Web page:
These chatbots can trigger Power Automate workflows to enable automation with a bot interface, for example, based on the responses from employees.
The “no code” elements of Power Virtual Agents are particularly well-designed, with an excellent authoring canvas and the ability to drive easy integrations, including the possibility to hand off to live chat if such a facility is available in your organisation.
Power Virtual Agents is also extremely flexible, thus supports the constant improvement of bot responses and adding of choices which is often the best way to drive adoption and value, using analytics to fuel such improvement.
We recently published a post about Power Virtual Agents, where you can find out more.
Rise of the citizen developer
One consistent theme across all four core capabilities within the Power Platform is the low code / no code approach which effectively opens up potential use of each tool to non-IT professionals.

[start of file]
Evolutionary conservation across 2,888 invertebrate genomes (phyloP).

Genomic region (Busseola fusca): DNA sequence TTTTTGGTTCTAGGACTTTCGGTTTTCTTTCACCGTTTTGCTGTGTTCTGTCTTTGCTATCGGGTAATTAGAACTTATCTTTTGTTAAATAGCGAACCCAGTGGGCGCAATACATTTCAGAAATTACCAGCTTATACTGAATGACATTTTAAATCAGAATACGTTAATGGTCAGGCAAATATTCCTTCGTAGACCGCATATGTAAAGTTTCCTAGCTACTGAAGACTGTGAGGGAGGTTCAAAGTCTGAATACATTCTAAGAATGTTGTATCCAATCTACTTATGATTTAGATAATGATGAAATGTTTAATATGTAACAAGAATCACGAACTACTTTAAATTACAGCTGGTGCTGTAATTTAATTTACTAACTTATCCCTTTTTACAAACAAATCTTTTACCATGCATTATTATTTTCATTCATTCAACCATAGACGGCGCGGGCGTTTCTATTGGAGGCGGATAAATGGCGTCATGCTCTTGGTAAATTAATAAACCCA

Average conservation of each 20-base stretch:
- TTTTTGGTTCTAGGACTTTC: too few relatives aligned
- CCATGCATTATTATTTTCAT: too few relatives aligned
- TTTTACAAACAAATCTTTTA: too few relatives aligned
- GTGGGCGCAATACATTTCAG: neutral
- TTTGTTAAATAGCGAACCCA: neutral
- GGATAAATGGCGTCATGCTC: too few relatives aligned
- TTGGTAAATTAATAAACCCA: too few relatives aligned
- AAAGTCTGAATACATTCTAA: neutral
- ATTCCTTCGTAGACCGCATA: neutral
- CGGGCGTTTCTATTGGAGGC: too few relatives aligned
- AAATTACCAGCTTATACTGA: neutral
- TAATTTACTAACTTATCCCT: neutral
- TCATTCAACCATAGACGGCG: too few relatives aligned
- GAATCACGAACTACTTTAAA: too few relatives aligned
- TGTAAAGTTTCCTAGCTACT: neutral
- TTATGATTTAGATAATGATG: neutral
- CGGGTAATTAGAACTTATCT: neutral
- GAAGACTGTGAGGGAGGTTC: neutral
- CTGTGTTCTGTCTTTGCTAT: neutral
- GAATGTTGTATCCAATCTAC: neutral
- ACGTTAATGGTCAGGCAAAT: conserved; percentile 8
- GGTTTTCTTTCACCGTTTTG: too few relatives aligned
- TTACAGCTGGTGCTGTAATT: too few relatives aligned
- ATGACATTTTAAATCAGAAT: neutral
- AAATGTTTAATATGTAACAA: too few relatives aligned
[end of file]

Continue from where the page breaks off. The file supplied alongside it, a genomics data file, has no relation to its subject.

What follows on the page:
This is driven through a combination of:
- Intuitive and well-designed interfaces and canvases
- Libraries of pre-existing and popular elements
- Libraries of data connectors
- The underlying “Microsoft Dataverse” framework which allows data to be easily managed and shared consistently across different applications
- The tight integration between each Power Platform tool and the Microsoft stack in general.
All this means super users within particular teams such as Finance, Marketing or individual lines of business can create their own dashboards, apps and automations that are suited to their own business needs, with little or even no IT involvement.
Although all these tools are designed with “no code” in mind, Microsoft has also ensured that they can be used by software developers to create highly sophisticated and complex solutions. Here at Content Formula, we are constantly leveraging the Power Platform in the vast majority of our projects.
Opening up the full power of Microsoft 365 to an army of “citizen developers” is a very exciting stage in the evolution of the digital workplace, and takes digital transformation to the next level. It starts to extend the fuller power of Microsoft 365 to support functions and business lines, driving process improvement and automation at scale, and also drives a culture of using the digital workplace to improve productivity and stimulate innovation.